This world is not illusion, and my brand of Buddhism, anyway, doesn't claim that it is. It only claims that our perception of this world is not identical with the world, which is what I meant by saying that this world is not our home. But it distresses me greatly that I should have made you sick with my metaphysics. I have been an ardent, if silent, admirer of your blog ever since I stumbled across it. I think your kind of close & loving observation of particulars is worth much more than any of my theorizing about perceptions.

Posted by: Dale at November 19, 2003 05:01 PM
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Both of these are excellent comments, and I certainly do not want to give the impression that Dale intended any of the things I described as corollaries to his straightforward statement. (Dale's the "thoughtful commenter" I referred to, whose blog at http://www.koshtra.blogspot.com is definitely worth a look!)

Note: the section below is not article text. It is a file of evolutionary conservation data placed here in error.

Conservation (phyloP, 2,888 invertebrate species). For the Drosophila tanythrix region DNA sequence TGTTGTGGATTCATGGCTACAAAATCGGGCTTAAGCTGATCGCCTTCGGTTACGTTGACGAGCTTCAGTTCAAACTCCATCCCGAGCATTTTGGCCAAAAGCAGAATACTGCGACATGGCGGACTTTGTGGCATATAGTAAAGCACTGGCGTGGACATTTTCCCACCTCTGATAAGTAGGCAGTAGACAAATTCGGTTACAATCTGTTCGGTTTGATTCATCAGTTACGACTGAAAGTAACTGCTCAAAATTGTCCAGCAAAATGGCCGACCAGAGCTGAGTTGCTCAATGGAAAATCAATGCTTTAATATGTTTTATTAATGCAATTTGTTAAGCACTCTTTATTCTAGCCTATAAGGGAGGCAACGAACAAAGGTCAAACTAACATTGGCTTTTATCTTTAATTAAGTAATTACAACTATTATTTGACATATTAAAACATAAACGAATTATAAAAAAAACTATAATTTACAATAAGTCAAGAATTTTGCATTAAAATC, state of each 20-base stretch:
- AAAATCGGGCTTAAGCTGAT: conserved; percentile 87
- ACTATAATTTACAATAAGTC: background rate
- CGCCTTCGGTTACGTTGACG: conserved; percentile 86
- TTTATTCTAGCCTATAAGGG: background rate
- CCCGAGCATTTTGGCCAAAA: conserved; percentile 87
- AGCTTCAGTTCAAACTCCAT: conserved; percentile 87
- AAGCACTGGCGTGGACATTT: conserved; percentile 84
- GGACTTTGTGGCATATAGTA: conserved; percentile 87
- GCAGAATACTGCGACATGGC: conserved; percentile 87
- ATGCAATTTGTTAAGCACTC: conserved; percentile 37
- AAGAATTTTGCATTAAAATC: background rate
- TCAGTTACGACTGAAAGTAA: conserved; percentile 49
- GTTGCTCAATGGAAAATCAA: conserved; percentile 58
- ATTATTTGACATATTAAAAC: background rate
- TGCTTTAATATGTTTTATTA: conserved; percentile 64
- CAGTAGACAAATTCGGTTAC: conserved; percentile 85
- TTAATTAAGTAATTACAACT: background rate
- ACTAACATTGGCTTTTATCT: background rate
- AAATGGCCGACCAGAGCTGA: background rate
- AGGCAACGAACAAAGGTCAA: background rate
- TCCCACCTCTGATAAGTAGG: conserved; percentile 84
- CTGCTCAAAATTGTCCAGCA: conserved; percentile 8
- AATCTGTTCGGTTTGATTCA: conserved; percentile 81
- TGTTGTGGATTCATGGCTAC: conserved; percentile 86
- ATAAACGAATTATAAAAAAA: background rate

Rather, those corollaries came from my own experience with Buddhism, and I'm intrigued to learn of different interpretations of that nut I had trouble cracking - interpretations that closely mesh with my own view of the world.

That last bit about "making me sick," lifted from Walt Whitman, was intended to refer to my own self-absorbed introspection, and nothing else. I'm sorry if that was unclear. Whitman is an unreliable guide here: he also got sick listening to learned astronomers discussing mathematics. With science and religion making the poor guy sick, it's too bad he lived before the invention of Dramamine.

Posted by: Chris Clarke at November 19, 2003 05:45 PM